If you allow your attacker to initiate the action then he will usually dictate your response. This will allow him to determine the distance at which the altercation will take place, and this may not be the distance where you can best apply your protective principles. Many arts now talk of “bridging the gap” or “making distance”. This may be relevant in a match fight or an organised competition, but in the street, if your attacker wishes to truly hurt you, he will have to close the distance to where he can best dictate the terms of the altercation. Thus it is imperative that you know how to deal with your attacker at kicking or punching range because if you cannot, the fight may then go to grappling range and once there it would be almost impossible to return to any other range. The implementation of a decisive posture will help to maintain your preferred distance and enable you to position yourself whereby you can launch a pre-emptive strike. Given the right sort of training, this tactic will finish the fight instantly. You need to place yourself in a position that offers little option of attack for your opponent, yet allows you to “line up” on him, positioning yourself so that you can achieve your objective without exposing your intention.
Your “line up” will influence:
  1. the attacker’s perception of you;
  2. ranges and tools (fighting ranges occur at kicking, punching and grappling distance);
  3. targets, both yours and your attacker’s.
A Decisive Posture
How you can, and will respond, will very largely be dependant on your posture when confronted by your attacker. To effectively “line up” your opponent requires a decisive posture. Whether the fight is won or lost may well be determined by the posture (physical and mental) taken in the lead up to the altercation. Effective components of a decisive posture, that allows for the option and delivery of a pre-emptive strike, include all of the following:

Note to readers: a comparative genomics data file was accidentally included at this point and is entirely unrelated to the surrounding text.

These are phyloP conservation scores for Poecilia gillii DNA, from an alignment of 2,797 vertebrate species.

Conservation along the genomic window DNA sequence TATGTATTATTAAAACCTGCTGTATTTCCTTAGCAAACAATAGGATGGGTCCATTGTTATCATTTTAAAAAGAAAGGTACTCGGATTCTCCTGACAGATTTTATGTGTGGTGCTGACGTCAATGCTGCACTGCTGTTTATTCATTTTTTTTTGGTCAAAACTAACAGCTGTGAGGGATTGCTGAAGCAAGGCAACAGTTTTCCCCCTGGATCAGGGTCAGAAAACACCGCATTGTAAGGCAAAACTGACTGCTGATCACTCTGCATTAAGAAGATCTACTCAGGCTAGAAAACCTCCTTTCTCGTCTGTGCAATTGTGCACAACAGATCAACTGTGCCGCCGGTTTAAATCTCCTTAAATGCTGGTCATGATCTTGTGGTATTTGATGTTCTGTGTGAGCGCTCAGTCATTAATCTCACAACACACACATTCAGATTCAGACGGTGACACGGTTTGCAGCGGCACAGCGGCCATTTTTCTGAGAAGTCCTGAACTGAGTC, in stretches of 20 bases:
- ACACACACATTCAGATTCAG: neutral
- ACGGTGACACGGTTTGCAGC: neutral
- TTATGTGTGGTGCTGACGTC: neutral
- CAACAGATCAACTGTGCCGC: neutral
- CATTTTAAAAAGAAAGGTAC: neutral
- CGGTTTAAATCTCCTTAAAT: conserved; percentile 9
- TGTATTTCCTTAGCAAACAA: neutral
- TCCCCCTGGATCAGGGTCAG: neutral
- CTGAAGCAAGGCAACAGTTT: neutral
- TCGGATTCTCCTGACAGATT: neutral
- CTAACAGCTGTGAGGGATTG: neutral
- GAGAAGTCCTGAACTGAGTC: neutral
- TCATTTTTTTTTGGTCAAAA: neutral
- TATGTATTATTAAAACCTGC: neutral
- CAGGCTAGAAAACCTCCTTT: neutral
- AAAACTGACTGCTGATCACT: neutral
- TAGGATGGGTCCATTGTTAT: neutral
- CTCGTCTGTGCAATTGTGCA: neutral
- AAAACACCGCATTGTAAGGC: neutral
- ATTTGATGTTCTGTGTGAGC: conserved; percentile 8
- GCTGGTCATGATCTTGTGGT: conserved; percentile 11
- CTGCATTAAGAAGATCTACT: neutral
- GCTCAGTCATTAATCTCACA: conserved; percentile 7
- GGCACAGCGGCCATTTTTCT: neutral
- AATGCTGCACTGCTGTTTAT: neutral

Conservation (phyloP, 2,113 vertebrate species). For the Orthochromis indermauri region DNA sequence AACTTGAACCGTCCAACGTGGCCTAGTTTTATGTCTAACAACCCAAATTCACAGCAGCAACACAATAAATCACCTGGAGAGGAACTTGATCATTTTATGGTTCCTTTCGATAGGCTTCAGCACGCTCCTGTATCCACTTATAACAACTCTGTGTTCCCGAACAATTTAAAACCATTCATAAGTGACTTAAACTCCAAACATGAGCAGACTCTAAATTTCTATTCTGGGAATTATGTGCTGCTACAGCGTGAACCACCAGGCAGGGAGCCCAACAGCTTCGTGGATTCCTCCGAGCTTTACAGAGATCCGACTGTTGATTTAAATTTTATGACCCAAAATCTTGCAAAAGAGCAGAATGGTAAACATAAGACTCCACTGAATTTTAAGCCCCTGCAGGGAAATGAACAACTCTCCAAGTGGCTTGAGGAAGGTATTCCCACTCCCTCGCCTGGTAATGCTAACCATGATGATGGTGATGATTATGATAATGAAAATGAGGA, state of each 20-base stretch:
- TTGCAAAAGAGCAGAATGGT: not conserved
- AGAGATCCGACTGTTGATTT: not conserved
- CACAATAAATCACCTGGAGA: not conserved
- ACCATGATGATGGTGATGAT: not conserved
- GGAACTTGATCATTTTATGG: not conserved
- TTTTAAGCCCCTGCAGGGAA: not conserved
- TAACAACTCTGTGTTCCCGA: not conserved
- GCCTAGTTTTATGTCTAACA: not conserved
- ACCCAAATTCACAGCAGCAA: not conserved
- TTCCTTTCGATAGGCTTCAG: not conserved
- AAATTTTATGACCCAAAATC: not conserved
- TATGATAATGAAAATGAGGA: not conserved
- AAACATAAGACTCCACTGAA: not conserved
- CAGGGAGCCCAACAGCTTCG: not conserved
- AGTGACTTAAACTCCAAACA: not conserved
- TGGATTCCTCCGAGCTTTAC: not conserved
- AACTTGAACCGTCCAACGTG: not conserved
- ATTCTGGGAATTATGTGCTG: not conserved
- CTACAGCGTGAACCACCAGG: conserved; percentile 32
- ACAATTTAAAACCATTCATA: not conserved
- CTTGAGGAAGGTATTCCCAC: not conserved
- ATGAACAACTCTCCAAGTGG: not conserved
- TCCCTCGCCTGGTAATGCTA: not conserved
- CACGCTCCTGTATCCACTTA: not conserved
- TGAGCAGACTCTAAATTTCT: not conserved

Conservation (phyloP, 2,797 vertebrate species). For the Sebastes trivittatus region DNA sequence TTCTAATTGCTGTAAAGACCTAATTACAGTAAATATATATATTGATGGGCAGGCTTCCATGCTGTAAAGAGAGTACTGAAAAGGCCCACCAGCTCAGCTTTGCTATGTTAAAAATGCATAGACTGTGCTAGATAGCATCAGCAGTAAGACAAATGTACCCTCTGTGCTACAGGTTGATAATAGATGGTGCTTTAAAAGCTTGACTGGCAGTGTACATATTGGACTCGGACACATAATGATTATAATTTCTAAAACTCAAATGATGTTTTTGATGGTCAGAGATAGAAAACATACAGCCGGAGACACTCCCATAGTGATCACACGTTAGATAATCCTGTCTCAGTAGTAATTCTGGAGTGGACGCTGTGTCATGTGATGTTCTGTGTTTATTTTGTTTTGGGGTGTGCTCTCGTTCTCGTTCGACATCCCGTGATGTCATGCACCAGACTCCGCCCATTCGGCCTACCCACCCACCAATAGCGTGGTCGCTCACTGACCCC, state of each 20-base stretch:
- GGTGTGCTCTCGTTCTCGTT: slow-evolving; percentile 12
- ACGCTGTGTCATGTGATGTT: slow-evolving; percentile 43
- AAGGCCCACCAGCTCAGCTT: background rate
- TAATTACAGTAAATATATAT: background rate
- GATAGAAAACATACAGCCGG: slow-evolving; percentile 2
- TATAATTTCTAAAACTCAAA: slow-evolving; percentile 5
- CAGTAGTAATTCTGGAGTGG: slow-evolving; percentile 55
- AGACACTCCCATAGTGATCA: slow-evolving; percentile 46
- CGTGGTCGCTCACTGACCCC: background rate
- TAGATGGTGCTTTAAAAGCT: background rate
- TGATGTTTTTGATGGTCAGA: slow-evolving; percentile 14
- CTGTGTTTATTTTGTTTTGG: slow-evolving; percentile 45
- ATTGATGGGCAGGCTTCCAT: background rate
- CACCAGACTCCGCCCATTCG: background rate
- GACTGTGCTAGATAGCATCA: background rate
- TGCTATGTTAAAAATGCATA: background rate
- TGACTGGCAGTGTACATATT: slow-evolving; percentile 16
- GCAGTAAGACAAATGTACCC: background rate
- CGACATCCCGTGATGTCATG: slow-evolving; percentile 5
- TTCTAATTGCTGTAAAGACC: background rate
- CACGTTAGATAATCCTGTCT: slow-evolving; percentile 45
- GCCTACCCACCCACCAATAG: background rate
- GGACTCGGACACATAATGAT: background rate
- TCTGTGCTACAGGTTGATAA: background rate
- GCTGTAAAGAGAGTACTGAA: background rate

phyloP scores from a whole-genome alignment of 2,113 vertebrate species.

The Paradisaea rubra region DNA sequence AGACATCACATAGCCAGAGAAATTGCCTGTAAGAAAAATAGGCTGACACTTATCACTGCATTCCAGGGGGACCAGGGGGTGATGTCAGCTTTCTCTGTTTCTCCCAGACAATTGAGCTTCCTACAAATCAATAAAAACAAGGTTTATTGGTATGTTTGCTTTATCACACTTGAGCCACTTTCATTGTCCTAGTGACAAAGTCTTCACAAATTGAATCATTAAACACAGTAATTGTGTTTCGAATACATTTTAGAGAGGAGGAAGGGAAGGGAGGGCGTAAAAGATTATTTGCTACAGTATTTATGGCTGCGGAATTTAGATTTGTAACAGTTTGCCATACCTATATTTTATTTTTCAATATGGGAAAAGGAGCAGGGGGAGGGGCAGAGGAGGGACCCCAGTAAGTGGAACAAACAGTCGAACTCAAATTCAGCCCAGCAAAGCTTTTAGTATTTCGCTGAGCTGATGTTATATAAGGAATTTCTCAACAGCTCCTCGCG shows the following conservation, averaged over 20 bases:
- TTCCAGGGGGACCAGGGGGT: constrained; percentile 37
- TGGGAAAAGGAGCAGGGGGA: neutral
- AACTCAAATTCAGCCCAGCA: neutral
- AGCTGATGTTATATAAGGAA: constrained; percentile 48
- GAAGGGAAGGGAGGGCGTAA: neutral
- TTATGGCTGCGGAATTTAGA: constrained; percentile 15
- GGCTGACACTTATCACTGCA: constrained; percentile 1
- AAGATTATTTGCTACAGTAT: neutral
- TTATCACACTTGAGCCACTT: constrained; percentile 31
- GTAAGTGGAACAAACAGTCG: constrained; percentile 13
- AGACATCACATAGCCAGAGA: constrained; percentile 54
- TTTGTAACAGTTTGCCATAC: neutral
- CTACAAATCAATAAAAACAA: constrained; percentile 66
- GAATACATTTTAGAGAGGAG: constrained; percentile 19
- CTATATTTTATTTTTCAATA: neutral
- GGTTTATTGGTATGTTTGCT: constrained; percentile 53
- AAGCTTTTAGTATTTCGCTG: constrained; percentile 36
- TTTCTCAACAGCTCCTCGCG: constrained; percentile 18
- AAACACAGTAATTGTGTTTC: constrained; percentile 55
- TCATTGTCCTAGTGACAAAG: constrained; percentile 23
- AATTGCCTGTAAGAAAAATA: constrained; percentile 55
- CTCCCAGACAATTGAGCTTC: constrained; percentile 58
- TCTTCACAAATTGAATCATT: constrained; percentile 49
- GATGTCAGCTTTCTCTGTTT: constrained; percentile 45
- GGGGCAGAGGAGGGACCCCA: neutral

1. it is deceptive in its martial intent;
  2. it allows for effective mobility and distance control;
  3. it is based on the ability to deliver an extremely powerful blow from a short distance without a perceptible “wind-up”;
  4. it allows for the application of techniques that are simple, direct and
  5. it enables your hands to be positioned to appear innocuous, yet provide for a distance management arm, which can also serve as a tactile reference with regard to your attacker’s movements and intentions;
  6. it enables either or both arms, from whatever their position, to strike effective
    targets without “telegraphing”;
  7. it facilitates the option of the acceptable tactic of the pre emptive strike;
  8. it is trained to be a trigger for action, ie: by adopting the correct posture, you are
    putting into operation, a sequence of flexible movements designed to
    enable you to protect yourself efficiently;
  9. it is designed to be utilised in most situations. You should not require a different
    stance for each different confrontation, as all that would achieve is
    the inclusion of yet another variable into an already complex calculation;
  10. most importantly, it is a trigger for psychological action (the discipline of your
    training will be pivotal in your ability to act decisively)